European study finds non-invasive procedures in diagnosing Alzheimer's

European study finds non-invasive procedures for early Alzheimer's careAlzheimer's disease has been diagnosed in more and more elderly people as the years pass by. There is a new research project in Europe that is attempting to identify the disease at the earliest possible time. The project is called PredictAD.

"Current diagnostic guidelines emphasise the importance of various biomarkers in diagnostics. We have developed novel approaches to extract biomarkers from imaging data, electrophysiological data and blood samples, and a unique and clinically useful software tool for integrating all these heterogeneous measurements." said Dr Jyrki Lötjönen, the scientific coordinator of the project.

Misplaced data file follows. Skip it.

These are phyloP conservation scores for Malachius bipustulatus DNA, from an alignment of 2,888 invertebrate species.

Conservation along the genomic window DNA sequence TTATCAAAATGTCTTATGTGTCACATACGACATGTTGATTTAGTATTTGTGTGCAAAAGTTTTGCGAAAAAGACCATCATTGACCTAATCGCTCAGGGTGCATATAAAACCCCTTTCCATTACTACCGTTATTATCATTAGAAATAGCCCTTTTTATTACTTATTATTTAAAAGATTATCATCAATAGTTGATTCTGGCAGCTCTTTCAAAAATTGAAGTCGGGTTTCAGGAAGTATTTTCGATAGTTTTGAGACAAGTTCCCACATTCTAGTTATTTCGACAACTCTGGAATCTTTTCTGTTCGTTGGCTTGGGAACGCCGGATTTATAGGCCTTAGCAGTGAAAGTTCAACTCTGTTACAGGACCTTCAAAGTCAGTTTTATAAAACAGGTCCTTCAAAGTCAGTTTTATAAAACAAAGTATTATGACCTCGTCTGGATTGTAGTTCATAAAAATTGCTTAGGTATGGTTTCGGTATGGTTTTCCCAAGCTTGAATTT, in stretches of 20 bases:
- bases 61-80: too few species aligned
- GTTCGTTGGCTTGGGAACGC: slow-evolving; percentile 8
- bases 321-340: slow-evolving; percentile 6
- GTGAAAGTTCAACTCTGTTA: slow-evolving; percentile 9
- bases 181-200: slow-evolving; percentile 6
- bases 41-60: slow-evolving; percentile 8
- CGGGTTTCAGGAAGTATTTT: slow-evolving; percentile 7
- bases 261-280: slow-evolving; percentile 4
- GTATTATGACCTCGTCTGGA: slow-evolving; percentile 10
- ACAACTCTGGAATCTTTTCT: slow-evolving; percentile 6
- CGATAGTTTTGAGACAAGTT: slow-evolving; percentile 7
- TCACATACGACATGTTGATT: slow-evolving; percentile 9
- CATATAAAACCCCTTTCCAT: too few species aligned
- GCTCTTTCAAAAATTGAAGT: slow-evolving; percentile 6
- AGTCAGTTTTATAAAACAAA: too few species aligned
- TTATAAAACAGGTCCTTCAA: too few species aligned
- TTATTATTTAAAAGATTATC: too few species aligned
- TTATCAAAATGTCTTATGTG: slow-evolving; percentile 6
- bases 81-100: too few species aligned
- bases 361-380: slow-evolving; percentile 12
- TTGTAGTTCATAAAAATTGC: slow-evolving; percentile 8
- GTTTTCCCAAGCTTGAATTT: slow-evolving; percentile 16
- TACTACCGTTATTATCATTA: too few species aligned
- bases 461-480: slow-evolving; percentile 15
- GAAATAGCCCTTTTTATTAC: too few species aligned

Some of the processes they deemed useful for detecting the disease included changes in the electrophysiology of the brain, non-invasive ways to find biomarkers of the disease by using blood samples and a method of determining the mental state of the patient.

According to the Alzheimer's Association, no two people who suffer from this disease have the same experience. Therefore, the proper Alzheimer's care can range from different tactics, from helping a loved one dress to managing their medications.